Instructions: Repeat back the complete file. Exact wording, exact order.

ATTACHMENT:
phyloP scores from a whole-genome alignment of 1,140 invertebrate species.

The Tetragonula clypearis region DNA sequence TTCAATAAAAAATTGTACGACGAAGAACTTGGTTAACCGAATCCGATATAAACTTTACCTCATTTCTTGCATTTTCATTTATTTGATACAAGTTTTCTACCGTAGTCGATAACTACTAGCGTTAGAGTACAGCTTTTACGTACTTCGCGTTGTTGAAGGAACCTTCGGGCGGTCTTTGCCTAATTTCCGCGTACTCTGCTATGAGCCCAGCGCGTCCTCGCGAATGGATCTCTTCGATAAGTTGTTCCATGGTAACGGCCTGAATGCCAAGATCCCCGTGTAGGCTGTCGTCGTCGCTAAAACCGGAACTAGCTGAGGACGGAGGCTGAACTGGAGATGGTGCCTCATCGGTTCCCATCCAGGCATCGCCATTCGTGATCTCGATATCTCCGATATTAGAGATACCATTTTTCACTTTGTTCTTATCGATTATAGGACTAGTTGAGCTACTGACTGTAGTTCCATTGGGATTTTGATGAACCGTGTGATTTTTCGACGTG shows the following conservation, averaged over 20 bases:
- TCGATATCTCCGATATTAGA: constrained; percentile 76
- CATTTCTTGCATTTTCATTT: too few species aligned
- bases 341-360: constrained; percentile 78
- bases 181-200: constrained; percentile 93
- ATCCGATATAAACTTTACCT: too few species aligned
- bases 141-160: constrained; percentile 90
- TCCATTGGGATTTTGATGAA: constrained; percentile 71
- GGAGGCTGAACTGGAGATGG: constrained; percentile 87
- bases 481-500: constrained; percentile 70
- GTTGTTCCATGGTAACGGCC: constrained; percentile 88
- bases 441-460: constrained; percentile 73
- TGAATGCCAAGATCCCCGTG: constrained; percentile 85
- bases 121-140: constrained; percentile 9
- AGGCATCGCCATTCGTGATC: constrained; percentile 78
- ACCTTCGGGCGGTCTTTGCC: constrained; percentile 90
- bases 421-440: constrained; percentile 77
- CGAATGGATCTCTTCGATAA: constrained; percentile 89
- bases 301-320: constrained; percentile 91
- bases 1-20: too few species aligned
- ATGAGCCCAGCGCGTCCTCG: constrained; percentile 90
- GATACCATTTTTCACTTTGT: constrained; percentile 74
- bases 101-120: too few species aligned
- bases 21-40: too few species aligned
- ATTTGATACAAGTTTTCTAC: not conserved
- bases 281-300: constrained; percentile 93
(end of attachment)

phyloP scores from a whole-genome alignment of 1,140 invertebrate species.

The Tetragonula clypearis region DNA sequence TTCAATAAAAAATTGTACGACGAAGAACTTGGTTAACCGAATCCGATATAAACTTTACCTCATTTCTTGCATTTTCATTTATTTGATACAAGTTTTCTACCGTAGTCGATAACTACTAGCGTTAGAGTACAGCTTTTACGTACTTCGCGTTGTTGAAGGAACCTTCGGGCGGTCTTTGCCTAATTTCCGCGTACTCTGCTATGAGCCCAGCGCGTCCTCGCGAATGGATCTCTTCGATAAGTTGTTCCATGGTAACGGCCTGAATGCCAAGATCCCCGTGTAGGCTGTCGTCGTCGCTAAAACCGGAACTAGCTGAGGACGGAGGCTGAACTGGAGATGGTGCCTCATCGGTTCCCATCCAGGCATCGCCATTCGTGATCTCGATATCTCCGATATTAGAGATACCATTTTTCACTTTGTTCTTATCGATTATAGGACTAGTTGAGCTACTGACTGTAGTTCCATTGGGATTTTGATGAACCGTGTGATTTTTCGACGTG shows the following conservation, averaged over 20 bases:
- TCGATATCTCCGATATTAGA: constrained; percentile 76
- CATTTCTTGCATTTTCATTT: too few species aligned
- bases 341-360: constrained; percentile 78
- bases 181-200: constrained; percentile 93
- ATCCGATATAAACTTTACCT: too few species aligned
- bases 141-160: constrained; percentile 90
- TCCATTGGGATTTTGATGAA: constrained; percentile 71
- GGAGGCTGAACTGGAGATGG: constrained; percentile 87
- bases 481-500: constrained; percentile 70
- GTTGTTCCATGGTAACGGCC: constrained; percentile 88
- bases 441-460: constrained; percentile 73
- TGAATGCCAAGATCCCCGTG: constrained; percentile 85
- bases 121-140: constrained; percentile 9
- AGGCATCGCCATTCGTGATC: constrained; percentile 78
- ACCTTCGGGCGGTCTTTGCC: constrained; percentile 90
- bases 421-440: constrained; percentile 77
- CGAATGGATCTCTTCGATAA: constrained; percentile 89
- bases 301-320: constrained; percentile 91
- bases 1-20: too few species aligned
- ATGAGCCCAGCGCGTCCTCG: constrained; percentile 90
- GATACCATTTTTCACTTTGT: constrained; percentile 74
- bases 101-120: too few species aligned
- bases 21-40: too few species aligned
- ATTTGATACAAGTTTTCTAC: not conserved
- bases 281-300: constrained; percentile 93